I don’t consider myself a graphic designer; I don’t even know how to use programs like Photoshop or InDesign.
My only recourse: to “Frankenstein” my way piecing together screenshots and icons from anywhere I could find them. Whenever I’ve done that, I have always tried my best because the bottom line is: design matters.
So here are 3 tips in case you you ever find yourself creating (or hiring someone to create) a piece for you:
1. Design small.
If you’re creating a logo or even cropping a headshot for your Twitter or Facebook, look at it small. If it looks good small, it will look good when enlarged.
For example: you might be better off creating designs that DON’T rely on intricate patterns. Think of the Nike ‘swoosh’ … you can recognize it as a small icon, or on a huge billboard.
Another example: you might not want to cram too much text onto a cover or art piece; no one will be able to read it when downsized.
2. Make sure your design looks good in black & white.
Think of all the places you’re going to post your design: on top of pictures, as a letterhead, even on the sidebar of your blog.
If you rely too much on color or shading, you’ll run into a lot of complications when using your design on marketing material — especially if it’s a logo.
If it looks good in B&W, adding color will add to the power of the design, rather than making up for a cruddy logo or look.
3. Use just two fonts.
This isn’t a hard and fast rule, but it’s a helpful one for most situations. Use one font for headlines and subheadings, and the other for body text.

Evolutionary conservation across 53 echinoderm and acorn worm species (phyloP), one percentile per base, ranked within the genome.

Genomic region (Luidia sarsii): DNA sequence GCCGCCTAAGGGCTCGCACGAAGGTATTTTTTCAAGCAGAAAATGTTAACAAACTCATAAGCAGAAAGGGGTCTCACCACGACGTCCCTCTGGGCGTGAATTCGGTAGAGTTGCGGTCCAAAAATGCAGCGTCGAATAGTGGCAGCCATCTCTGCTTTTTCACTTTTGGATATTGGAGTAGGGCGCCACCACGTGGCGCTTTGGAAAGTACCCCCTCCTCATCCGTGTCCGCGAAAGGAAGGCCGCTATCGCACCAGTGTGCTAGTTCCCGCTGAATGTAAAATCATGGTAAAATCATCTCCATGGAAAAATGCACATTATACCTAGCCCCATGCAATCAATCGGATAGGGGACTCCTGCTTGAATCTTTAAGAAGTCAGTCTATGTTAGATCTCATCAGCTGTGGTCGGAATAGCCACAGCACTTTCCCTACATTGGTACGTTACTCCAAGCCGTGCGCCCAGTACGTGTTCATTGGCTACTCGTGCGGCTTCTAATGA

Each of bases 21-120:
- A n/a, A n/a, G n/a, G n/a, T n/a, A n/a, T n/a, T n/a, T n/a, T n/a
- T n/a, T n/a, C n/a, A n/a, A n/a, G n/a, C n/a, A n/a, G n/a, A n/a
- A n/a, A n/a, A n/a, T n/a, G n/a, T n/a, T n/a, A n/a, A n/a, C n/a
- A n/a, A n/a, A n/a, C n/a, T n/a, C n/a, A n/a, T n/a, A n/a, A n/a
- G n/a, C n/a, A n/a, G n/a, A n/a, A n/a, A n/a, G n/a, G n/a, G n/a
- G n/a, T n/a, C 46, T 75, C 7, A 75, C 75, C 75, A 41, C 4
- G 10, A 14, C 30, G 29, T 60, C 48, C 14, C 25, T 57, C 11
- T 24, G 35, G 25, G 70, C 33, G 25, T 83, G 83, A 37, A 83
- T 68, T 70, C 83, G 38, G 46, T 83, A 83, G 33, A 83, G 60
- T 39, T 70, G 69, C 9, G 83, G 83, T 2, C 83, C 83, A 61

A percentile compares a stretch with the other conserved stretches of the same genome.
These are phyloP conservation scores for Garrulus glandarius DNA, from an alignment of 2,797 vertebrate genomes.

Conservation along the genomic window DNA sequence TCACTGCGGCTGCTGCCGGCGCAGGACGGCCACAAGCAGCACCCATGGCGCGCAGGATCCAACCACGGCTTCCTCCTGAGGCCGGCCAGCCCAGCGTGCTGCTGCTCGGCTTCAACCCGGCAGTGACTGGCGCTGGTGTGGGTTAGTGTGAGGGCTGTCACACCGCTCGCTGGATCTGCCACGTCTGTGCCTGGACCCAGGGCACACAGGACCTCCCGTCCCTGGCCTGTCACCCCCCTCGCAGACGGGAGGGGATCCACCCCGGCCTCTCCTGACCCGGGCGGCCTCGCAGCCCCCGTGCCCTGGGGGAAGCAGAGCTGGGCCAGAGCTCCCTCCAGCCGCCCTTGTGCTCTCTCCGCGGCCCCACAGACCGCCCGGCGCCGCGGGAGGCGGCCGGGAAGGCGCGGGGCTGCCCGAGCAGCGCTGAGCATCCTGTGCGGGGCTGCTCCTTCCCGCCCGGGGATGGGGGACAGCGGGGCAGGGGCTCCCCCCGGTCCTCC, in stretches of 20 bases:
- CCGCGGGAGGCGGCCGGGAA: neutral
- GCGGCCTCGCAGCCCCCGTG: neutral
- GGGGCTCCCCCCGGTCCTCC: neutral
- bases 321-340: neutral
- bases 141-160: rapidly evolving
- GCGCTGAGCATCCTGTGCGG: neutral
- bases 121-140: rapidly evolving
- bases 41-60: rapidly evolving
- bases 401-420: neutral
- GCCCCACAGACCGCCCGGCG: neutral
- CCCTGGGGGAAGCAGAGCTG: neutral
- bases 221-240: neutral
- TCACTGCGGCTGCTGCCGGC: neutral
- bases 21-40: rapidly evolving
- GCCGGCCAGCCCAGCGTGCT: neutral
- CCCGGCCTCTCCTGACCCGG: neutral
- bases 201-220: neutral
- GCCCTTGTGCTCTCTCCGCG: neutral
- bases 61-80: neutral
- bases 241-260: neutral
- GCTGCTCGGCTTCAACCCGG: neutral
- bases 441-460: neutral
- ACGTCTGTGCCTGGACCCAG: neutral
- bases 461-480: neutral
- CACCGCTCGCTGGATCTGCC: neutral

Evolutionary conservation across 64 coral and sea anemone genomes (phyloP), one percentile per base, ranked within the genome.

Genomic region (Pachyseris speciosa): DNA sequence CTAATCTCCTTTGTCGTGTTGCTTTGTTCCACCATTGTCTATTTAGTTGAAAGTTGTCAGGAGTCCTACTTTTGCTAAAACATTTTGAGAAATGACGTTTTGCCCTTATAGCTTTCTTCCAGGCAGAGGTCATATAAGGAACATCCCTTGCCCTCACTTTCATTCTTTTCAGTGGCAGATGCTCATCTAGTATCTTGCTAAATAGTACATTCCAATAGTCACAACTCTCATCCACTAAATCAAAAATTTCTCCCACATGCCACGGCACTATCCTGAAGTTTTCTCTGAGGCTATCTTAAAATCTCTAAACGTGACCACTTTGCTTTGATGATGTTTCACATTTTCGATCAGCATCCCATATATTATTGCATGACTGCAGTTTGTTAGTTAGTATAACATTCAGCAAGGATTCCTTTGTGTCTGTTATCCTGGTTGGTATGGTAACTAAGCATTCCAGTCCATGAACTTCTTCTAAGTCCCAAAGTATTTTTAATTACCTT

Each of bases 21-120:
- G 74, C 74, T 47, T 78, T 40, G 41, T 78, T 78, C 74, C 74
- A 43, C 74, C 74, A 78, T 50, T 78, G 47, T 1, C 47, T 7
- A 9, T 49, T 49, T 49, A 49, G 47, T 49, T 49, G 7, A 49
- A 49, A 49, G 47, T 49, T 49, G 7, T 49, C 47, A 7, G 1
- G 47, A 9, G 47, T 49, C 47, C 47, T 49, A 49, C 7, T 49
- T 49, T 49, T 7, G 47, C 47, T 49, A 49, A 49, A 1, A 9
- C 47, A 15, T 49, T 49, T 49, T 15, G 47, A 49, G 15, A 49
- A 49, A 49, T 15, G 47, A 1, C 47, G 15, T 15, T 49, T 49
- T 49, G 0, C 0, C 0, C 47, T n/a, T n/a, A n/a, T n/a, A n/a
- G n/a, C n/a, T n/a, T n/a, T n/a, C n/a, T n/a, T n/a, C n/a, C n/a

In my PDF eBooks, I often use Montserrat for headlines, and Lato for body copy. I use the same for the pics on my blog posts, which keeps “brand continuity” between all the content I push out.
Want some more design tips?
Next Tuesday, December 8th my designer Jason Clement and I will be hosting a free design class at 7:00PM EST.
Jason designed my blog and has also created for Cici’s Pizza and Cold Stone Ice Cream, and I’ve *begged* him to help you and I with one design piece in particular:
Those stinkin’ 3-D book covers!
If you’ve ever created a PDF guide as a lead magnet, or wanted to put a nice image of a document on your site, you know how frustrating it is to create a picture that has a 3-D depth to it like this:
It seriously took me many hours of “Frankensteining” my way to creating that picture. The shadows, getting the book to face left instead of right … oh my gosh.
Why didn’t I pay to have it designed? Because it looks so simple and I need pics like this so often! I don’t want to pay EVERY SINGLE TIME I need a 3D image.
So, Jason is going to show us how to create these 3D covers, totally free. Reserve your spot here:
He’ll also walk us through a few more design tips that I’m sure will help all of us develop a better eye for design, even if we don’t plan on being designers.
P.S. – if you think of anyone else that might benefit from this class, just forward this post. Since there are a few tips in it, you won’t come across as spammy!